Merkel cell carcinoma (MCC) is an aggressive skin cancer that typically requires the persistent expression of Merkel cell polyomavirus (MCPyV) oncoproteins that can serve as ideal immunotherapeutic targets. Several immune evasion mechanisms are active in MCC, including downregulation of HLA class-I expression on tumor cells and dysfunctional endogenous MCPyV-specific CD8 T-cell responses. To overcome these obstacles, we combined local and systemic immune therapies in a 67-year-old man, who developed metastatic MCPyV-expressing MCC. Intralesional IFN-β-1b or targeted single-dose radiation was administered as a preconditioning strategy to reverse the downregulation of HLA-I expression noted in his tumors and to facilitate the subsequent recognition of tumor cells by T cells. This was followed by the adoptive transfer of ex vivo expanded polyclonal, polyomavirus-specific T cells as a source of reactive antitumor immunity. The combined regimen was well tolerated and led to persistent upregulation of HLA-I expression in the tumor and a durable complete response in two of three metastatic lesions. Relative to historical controls, the patient experienced a prolonged period without development of additional distant metastases (535 days compared with historic median of 200 days; 95% confidence interval, 154–260 days). The transferred CD8+ T cells preferentially accumulated in the tumor tissue, remained detectable and functional for more than 200 days, persisted with an effector phenotype, and exhibited evidence of recent in vivo activation and proliferation. The combination of local and systemic immune stimulatory therapies was well tolerated and may be a promising approach to overcome immune evasion in virus-driven cancers. Cancer Immunol Res; 2(1); 1–10. ©2013 AACR.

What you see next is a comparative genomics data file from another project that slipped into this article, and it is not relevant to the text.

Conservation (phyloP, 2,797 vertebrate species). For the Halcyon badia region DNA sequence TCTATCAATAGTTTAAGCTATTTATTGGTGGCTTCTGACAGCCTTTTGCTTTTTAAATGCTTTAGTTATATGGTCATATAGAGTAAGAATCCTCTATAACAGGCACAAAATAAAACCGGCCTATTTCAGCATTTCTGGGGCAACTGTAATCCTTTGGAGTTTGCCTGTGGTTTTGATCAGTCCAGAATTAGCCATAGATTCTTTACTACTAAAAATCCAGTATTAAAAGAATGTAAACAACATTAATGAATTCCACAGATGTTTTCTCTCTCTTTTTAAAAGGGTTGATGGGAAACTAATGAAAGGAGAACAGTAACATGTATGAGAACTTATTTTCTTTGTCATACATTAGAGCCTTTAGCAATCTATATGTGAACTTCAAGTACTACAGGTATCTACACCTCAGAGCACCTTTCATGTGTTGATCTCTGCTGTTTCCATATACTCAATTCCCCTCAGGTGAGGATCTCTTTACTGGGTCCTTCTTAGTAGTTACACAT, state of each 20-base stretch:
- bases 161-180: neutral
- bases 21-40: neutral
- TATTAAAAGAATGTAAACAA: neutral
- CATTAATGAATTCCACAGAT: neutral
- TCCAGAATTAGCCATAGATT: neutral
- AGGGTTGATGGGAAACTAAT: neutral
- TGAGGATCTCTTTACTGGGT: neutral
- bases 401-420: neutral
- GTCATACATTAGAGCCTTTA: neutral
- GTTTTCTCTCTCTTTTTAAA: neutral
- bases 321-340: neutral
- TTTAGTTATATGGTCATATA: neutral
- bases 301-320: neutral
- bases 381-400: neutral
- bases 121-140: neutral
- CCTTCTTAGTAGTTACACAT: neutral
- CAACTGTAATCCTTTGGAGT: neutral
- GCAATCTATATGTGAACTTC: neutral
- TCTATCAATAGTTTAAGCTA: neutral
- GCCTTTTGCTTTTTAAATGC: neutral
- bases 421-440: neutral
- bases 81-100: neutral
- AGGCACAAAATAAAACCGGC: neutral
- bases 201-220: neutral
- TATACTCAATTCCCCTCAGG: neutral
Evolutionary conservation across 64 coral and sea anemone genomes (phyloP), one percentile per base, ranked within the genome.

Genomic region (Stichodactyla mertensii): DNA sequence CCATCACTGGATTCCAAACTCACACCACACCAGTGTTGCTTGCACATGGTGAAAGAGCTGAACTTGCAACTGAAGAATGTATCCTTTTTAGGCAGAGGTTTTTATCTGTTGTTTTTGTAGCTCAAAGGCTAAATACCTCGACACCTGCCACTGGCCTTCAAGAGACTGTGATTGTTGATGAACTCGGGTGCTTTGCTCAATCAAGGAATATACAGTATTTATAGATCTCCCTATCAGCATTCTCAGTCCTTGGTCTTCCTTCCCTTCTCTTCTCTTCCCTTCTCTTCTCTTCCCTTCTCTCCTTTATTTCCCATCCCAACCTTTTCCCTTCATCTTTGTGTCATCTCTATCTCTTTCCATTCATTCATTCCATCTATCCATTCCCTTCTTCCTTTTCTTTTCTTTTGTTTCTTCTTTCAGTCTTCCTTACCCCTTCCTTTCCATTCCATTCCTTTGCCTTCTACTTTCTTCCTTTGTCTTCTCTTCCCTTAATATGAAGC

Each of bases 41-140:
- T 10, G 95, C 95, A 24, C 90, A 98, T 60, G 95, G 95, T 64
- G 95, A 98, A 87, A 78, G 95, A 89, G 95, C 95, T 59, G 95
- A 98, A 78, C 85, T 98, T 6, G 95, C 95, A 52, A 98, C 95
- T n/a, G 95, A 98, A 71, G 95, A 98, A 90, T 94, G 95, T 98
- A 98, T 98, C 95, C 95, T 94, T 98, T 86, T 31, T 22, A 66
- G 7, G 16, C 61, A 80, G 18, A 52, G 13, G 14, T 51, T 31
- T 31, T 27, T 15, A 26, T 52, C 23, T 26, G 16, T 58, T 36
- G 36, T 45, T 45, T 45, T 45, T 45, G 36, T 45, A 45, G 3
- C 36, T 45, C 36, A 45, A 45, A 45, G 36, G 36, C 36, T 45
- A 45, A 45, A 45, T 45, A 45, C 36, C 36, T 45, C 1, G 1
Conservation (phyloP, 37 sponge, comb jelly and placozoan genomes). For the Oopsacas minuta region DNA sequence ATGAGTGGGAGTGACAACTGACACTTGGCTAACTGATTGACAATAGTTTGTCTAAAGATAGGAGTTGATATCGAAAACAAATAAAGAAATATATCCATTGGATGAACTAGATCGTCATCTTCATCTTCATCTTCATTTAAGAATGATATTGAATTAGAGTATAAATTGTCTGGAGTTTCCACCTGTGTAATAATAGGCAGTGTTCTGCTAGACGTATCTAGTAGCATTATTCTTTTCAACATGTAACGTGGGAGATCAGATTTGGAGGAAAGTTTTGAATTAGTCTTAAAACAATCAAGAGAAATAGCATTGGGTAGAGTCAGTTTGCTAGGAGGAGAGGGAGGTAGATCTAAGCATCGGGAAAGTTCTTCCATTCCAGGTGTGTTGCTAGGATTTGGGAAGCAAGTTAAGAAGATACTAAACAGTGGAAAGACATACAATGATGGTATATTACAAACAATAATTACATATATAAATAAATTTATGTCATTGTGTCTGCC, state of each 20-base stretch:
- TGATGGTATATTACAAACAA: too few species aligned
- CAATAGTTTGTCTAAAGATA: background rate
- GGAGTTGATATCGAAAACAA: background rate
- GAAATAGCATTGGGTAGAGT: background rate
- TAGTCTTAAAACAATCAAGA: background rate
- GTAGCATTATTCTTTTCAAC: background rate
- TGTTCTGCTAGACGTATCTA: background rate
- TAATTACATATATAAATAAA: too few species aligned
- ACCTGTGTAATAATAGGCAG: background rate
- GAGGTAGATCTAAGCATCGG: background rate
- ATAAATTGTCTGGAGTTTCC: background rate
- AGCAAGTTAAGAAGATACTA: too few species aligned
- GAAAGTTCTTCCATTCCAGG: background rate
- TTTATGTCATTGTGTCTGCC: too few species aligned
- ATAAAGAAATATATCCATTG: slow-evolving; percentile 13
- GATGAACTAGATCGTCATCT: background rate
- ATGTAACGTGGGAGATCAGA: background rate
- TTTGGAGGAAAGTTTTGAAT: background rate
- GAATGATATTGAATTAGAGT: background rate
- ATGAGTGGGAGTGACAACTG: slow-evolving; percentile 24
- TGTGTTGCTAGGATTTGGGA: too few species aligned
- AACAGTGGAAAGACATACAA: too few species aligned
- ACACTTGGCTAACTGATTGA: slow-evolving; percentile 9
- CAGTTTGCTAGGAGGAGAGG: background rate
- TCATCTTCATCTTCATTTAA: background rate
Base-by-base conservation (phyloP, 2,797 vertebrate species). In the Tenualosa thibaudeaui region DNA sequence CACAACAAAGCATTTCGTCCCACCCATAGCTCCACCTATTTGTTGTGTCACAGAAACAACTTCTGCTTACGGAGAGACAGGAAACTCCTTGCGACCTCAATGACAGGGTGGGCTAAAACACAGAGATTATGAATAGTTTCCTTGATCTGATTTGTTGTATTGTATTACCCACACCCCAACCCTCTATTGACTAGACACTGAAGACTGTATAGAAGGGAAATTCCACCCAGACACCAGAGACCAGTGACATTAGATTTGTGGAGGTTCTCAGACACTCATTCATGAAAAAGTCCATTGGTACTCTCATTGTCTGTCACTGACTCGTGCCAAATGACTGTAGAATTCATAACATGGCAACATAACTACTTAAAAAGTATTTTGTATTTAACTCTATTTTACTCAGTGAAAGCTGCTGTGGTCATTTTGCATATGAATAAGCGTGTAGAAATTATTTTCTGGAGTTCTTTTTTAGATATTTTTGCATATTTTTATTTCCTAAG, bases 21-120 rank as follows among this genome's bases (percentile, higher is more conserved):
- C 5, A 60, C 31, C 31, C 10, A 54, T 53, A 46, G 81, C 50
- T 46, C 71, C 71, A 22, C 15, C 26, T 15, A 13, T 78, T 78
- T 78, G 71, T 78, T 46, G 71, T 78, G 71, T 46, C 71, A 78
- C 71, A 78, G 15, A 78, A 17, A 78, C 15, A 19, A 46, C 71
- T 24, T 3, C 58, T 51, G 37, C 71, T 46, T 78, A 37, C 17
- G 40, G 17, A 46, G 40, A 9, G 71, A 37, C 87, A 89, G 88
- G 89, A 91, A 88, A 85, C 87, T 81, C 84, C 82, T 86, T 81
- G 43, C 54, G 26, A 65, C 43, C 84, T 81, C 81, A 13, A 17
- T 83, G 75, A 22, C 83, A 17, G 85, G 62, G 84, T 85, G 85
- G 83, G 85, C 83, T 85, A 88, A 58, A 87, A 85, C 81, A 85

Note: Supplementary data for this article are available at Cancer Immunology Research Online (http://cancerimmunolres.aacrjournals.org/).
- Received June 29, 2013.
- Revision received October 24, 2013.
- Accepted October 25, 2013.
- ©2013 American Association for Cancer Research.